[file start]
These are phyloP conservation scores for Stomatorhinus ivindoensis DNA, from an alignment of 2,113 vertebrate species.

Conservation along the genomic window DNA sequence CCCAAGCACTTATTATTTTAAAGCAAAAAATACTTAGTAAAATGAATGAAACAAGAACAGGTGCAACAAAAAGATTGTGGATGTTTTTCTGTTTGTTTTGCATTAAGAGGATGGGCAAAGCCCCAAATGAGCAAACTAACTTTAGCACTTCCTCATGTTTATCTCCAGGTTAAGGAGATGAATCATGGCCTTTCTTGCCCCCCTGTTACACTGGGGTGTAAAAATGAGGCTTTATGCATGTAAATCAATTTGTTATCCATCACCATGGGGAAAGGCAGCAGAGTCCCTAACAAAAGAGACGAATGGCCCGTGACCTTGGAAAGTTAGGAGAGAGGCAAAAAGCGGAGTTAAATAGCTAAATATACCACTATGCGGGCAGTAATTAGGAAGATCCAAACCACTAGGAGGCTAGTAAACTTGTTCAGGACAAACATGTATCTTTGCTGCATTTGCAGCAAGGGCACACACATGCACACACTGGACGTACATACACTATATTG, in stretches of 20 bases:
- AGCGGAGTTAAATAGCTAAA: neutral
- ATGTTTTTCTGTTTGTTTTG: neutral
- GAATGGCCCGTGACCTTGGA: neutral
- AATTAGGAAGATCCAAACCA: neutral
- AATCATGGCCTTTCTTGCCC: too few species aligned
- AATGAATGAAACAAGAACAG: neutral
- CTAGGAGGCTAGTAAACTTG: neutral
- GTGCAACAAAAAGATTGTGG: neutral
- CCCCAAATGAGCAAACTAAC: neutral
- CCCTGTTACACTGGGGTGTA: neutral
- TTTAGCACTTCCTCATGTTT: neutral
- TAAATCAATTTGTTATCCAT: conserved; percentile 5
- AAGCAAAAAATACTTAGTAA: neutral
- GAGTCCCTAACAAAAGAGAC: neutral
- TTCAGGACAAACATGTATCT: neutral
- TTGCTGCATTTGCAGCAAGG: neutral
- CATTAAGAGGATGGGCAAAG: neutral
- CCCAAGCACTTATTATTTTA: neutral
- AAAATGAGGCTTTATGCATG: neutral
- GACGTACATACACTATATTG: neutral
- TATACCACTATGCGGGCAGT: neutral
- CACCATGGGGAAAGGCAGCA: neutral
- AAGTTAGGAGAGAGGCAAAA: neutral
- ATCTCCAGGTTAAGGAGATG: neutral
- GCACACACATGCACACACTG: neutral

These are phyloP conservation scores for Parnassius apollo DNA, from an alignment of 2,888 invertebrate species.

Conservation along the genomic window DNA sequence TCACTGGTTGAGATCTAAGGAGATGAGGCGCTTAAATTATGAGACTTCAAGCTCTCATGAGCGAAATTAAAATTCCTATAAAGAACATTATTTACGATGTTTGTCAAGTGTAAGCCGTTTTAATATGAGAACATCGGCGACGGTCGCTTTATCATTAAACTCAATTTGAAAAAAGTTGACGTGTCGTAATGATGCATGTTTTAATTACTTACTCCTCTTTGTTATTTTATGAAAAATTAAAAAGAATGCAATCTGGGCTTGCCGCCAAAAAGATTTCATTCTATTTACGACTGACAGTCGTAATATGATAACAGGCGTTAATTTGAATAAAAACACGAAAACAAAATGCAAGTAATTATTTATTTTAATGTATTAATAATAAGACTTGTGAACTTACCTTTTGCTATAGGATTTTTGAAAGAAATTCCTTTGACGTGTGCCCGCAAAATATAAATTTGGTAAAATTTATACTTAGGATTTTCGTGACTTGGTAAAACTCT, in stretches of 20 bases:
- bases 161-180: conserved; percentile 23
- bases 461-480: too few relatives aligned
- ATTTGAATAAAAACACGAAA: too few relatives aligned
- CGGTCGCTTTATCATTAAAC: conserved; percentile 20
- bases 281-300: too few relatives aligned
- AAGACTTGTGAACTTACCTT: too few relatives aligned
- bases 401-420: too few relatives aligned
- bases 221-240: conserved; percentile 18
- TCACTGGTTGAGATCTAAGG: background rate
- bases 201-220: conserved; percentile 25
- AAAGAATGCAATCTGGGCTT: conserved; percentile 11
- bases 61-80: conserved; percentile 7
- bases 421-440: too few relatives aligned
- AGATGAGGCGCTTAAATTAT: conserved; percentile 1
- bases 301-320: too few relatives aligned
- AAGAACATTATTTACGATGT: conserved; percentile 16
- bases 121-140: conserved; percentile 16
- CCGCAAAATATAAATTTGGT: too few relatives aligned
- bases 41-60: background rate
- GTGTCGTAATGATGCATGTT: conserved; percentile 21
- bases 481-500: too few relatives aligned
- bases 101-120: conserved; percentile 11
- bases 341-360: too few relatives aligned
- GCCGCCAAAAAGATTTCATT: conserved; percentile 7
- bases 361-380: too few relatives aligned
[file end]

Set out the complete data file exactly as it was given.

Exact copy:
These are phyloP conservation scores for Stomatorhinus ivindoensis DNA, from an alignment of 2,113 vertebrate species.

Conservation along the genomic window DNA sequence CCCAAGCACTTATTATTTTAAAGCAAAAAATACTTAGTAAAATGAATGAAACAAGAACAGGTGCAACAAAAAGATTGTGGATGTTTTTCTGTTTGTTTTGCATTAAGAGGATGGGCAAAGCCCCAAATGAGCAAACTAACTTTAGCACTTCCTCATGTTTATCTCCAGGTTAAGGAGATGAATCATGGCCTTTCTTGCCCCCCTGTTACACTGGGGTGTAAAAATGAGGCTTTATGCATGTAAATCAATTTGTTATCCATCACCATGGGGAAAGGCAGCAGAGTCCCTAACAAAAGAGACGAATGGCCCGTGACCTTGGAAAGTTAGGAGAGAGGCAAAAAGCGGAGTTAAATAGCTAAATATACCACTATGCGGGCAGTAATTAGGAAGATCCAAACCACTAGGAGGCTAGTAAACTTGTTCAGGACAAACATGTATCTTTGCTGCATTTGCAGCAAGGGCACACACATGCACACACTGGACGTACATACACTATATTG, in stretches of 20 bases:
- AGCGGAGTTAAATAGCTAAA: neutral
- ATGTTTTTCTGTTTGTTTTG: neutral
- GAATGGCCCGTGACCTTGGA: neutral
- AATTAGGAAGATCCAAACCA: neutral
- AATCATGGCCTTTCTTGCCC: too few species aligned
- AATGAATGAAACAAGAACAG: neutral
- CTAGGAGGCTAGTAAACTTG: neutral
- GTGCAACAAAAAGATTGTGG: neutral
- CCCCAAATGAGCAAACTAAC: neutral
- CCCTGTTACACTGGGGTGTA: neutral
- TTTAGCACTTCCTCATGTTT: neutral
- TAAATCAATTTGTTATCCAT: conserved; percentile 5
- AAGCAAAAAATACTTAGTAA: neutral
- GAGTCCCTAACAAAAGAGAC: neutral
- TTCAGGACAAACATGTATCT: neutral
- TTGCTGCATTTGCAGCAAGG: neutral
- CATTAAGAGGATGGGCAAAG: neutral
- CCCAAGCACTTATTATTTTA: neutral
- AAAATGAGGCTTTATGCATG: neutral
- GACGTACATACACTATATTG: neutral
- TATACCACTATGCGGGCAGT: neutral
- CACCATGGGGAAAGGCAGCA: neutral
- AAGTTAGGAGAGAGGCAAAA: neutral
- ATCTCCAGGTTAAGGAGATG: neutral
- GCACACACATGCACACACTG: neutral

These are phyloP conservation scores for Parnassius apollo DNA, from an alignment of 2,888 invertebrate species.

Conservation along the genomic window DNA sequence TCACTGGTTGAGATCTAAGGAGATGAGGCGCTTAAATTATGAGACTTCAAGCTCTCATGAGCGAAATTAAAATTCCTATAAAGAACATTATTTACGATGTTTGTCAAGTGTAAGCCGTTTTAATATGAGAACATCGGCGACGGTCGCTTTATCATTAAACTCAATTTGAAAAAAGTTGACGTGTCGTAATGATGCATGTTTTAATTACTTACTCCTCTTTGTTATTTTATGAAAAATTAAAAAGAATGCAATCTGGGCTTGCCGCCAAAAAGATTTCATTCTATTTACGACTGACAGTCGTAATATGATAACAGGCGTTAATTTGAATAAAAACACGAAAACAAAATGCAAGTAATTATTTATTTTAATGTATTAATAATAAGACTTGTGAACTTACCTTTTGCTATAGGATTTTTGAAAGAAATTCCTTTGACGTGTGCCCGCAAAATATAAATTTGGTAAAATTTATACTTAGGATTTTCGTGACTTGGTAAAACTCT, in stretches of 20 bases:
- bases 161-180: conserved; percentile 23
- bases 461-480: too few relatives aligned
- ATTTGAATAAAAACACGAAA: too few relatives aligned
- CGGTCGCTTTATCATTAAAC: conserved; percentile 20
- bases 281-300: too few relatives aligned
- AAGACTTGTGAACTTACCTT: too few relatives aligned
- bases 401-420: too few relatives aligned
- bases 221-240: conserved; percentile 18
- TCACTGGTTGAGATCTAAGG: background rate
- bases 201-220: conserved; percentile 25
- AAAGAATGCAATCTGGGCTT: conserved; percentile 11
- bases 61-80: conserved; percentile 7
- bases 421-440: too few relatives aligned
- AGATGAGGCGCTTAAATTAT: conserved; percentile 1
- bases 301-320: too few relatives aligned
- AAGAACATTATTTACGATGT: conserved; percentile 16
- bases 121-140: conserved; percentile 16
- CCGCAAAATATAAATTTGGT: too few relatives aligned
- bases 41-60: background rate
- GTGTCGTAATGATGCATGTT: conserved; percentile 21
- bases 481-500: too few relatives aligned
- bases 101-120: conserved; percentile 11
- bases 341-360: too few relatives aligned
- GCCGCCAAAAAGATTTCATT: conserved; percentile 7
- bases 361-380: too few relatives aligned